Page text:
Under consideration is the legality of two-year-old Affordable Care Act’s individual mandate requiring people to buy insurance if they don’t already have it –- with subsidies if they cannot afford it. Regional Medical Center in Anniston pays millions of dollars each year in care for the uninsured, and administrators there suspect those costs will continue to rise if the individual mandate is overturned.
“Medicare is going bankrupt,” said RMC CEO David McCormack. “We’ve got to do something different than what we’re doing.”
The Supreme Court heard oral arguments on the issue in March and is expected to reach a decision next week. If left alone, the individual mandate portion of the federal law will not take effect until 2014.
Opponents argue the individual mandate violates the U.S. Constitution because it gives Congress the power to force people into economic activity. Supporters say that the health insurance market is different because, unlike other sectors of the economy, the lack of economic activity by the young and healthy shifts substantial costs to others. Proponents of the mandate also argue that everyone will eventually need health services.
“Personally, I’ve got to have insurance,” McCormack said. “If someone comes to this hospital, if they can afford it, (they) should pay for insurance.”
McCormack said the cost of uninsured care has placed a substantial financial burden on RMC. He said the recession has only made the situation worse. McCormack said RMC is projected to provide more than $60 million in uninsured care by the end of this fiscal year. Last year, the hospital covered about $58 million in uninsured care.
“We’re getting killed here … and the uninsured keeps growing,” McCormack said. “If everyone can pay something, that’ll help.”
According to statistics to from the Kaiser Family Foundation, a nonprofit, nonpartisan group that focuses on health care issues facing the country, more than 744,000 Alabamians are uninsured –- 16 percent of the state’s population.
McCormack noted that Medicare, Medicaid and Blue Cross Blue Shield provide some reimbursements for that uninsured care, but not enough to cover all the costs.
“We’re the state with the lowest reimbursements in the country,” McCormack said.
Jim Edmondson, CEO of Jacksonville Medical Center, agreed that uninsured care reimbursements are a problem in the state.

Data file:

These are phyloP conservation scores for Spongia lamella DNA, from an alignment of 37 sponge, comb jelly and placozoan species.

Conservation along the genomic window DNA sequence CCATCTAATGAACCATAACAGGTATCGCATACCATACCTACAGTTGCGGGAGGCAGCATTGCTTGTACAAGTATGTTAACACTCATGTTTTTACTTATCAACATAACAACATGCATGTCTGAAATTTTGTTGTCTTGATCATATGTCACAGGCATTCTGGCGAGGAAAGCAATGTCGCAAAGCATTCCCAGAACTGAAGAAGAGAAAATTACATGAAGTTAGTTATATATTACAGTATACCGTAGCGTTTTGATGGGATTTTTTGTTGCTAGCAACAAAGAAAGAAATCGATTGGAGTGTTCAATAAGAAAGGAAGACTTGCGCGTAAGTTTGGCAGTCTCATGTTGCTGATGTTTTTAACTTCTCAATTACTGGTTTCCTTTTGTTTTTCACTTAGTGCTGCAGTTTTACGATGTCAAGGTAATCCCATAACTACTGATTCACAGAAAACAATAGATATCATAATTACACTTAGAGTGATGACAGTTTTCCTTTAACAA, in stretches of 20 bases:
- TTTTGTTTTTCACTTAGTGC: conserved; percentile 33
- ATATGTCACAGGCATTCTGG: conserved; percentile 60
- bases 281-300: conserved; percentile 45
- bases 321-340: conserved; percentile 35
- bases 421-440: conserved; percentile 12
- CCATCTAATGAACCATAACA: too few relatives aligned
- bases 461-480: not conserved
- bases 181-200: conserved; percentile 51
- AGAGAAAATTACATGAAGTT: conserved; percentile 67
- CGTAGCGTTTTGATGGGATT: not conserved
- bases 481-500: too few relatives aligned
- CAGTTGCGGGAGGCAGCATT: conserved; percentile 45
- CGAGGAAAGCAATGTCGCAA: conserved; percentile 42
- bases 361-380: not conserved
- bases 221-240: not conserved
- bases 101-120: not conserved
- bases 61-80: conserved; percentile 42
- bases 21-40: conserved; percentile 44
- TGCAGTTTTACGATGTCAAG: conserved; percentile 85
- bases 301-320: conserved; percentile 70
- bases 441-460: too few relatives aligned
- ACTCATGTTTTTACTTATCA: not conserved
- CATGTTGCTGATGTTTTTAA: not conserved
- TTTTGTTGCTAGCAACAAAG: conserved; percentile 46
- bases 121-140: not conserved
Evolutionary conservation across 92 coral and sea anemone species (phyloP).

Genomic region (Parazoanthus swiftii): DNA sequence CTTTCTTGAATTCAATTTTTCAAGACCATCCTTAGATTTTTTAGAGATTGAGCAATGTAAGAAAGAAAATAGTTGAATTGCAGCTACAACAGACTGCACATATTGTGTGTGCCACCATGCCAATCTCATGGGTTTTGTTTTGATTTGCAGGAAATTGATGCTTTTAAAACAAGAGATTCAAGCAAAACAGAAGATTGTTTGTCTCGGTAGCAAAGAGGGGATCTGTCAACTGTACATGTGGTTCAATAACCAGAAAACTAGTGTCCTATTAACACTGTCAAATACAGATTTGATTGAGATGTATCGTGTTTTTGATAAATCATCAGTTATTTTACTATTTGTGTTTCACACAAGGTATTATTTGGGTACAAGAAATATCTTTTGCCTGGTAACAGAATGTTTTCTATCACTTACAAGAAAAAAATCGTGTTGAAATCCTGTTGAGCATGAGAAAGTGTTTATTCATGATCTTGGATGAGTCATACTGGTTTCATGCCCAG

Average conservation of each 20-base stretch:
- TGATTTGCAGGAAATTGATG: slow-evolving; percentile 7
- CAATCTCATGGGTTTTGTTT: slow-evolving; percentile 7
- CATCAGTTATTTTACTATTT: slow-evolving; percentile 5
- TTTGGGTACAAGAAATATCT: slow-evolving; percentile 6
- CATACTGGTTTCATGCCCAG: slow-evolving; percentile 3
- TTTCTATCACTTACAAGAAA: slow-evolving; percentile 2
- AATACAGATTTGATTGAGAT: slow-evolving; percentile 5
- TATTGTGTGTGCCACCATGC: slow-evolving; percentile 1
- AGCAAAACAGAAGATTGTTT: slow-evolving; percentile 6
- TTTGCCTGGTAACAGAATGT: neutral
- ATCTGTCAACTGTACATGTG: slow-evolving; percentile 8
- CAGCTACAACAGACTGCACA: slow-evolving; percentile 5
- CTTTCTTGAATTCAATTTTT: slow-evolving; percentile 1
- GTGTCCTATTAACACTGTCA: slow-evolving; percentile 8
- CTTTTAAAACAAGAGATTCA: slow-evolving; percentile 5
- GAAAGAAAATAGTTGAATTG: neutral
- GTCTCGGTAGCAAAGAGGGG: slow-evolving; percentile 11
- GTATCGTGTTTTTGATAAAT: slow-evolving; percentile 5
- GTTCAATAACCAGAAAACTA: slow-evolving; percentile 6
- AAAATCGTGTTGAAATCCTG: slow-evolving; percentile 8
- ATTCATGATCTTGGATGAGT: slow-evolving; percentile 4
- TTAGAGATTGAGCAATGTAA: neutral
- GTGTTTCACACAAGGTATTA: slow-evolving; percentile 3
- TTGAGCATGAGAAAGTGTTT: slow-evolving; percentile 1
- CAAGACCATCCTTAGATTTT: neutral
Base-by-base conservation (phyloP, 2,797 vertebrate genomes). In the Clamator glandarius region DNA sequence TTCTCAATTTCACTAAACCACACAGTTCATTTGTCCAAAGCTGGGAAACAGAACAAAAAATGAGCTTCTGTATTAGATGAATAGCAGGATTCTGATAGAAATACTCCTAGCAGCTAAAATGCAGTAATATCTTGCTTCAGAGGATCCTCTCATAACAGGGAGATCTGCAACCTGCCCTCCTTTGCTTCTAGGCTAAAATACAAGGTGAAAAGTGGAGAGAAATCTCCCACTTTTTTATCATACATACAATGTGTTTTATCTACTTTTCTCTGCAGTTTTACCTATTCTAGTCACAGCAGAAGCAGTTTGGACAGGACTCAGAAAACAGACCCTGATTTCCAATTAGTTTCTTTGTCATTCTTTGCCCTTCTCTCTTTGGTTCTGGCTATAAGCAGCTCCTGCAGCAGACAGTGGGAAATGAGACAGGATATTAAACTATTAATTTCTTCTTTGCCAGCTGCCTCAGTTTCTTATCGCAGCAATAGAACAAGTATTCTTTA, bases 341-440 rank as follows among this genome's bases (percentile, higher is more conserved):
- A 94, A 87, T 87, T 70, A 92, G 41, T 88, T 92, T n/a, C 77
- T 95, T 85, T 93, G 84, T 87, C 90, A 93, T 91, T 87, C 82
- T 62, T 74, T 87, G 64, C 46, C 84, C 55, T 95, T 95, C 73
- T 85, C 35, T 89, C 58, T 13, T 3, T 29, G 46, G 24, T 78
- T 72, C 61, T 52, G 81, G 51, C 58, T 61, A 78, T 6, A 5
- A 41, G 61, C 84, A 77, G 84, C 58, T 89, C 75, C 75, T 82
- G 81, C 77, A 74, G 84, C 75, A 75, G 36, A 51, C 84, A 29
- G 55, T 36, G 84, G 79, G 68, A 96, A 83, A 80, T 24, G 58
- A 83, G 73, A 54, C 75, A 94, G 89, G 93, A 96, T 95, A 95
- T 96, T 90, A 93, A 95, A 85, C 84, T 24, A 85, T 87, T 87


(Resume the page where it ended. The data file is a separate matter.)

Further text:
"It’s very difficult in this state to get reimbursements,” Edmondson said.
A Supreme Court reversal of the individual mandate may not be as challenging for Jacksonville Medical as it would be for RMC. Edmondson said Jacksonville Medical is a smaller facility, and so does not provide as much uncompensated care as the Anniston hospital. Jacksonville Medical’s uncompensated care currently accounts for just about 5 percent of the hospital’s total business.
“Our uncompensated care as a total business is declining because our use of Blue Cross Blue Shield and Medicare is growing,” Edmondson said. “The secret to success is volume.”
Attempts to reach officials of Stringfellow Memorial Hospital in Anniston for comment Monday were unsuccessful.
Rosemary Blackmon, president of the Alabama Hospital Association, said many hospitals around the state are concerned about the possible loss of the individual mandate. Blackmon said that the way the law is currently written, the loss of the mandate could increase costs for hospitals through fewer reimbursements.
“There are portions of the plan that won’t work without that part,” Blackmon said.
The law requires cuts to uninsured care reimbursements as more people are insured or placed in Medicaid and Medicare.
“If they do away with the individual mandate but not the cuts, that will put a burden on hospitals,” she said.
Still, RMC is prepared for whatever decision the Supreme Court makes, McCormack said.
“We’re already preparing for the worst,” McCormack said. “No matter what, we’ve still got to care for the sick.”
Staff writer Patrick McCreless: 256-235-3561. On Twitter @PMcCreless_Star.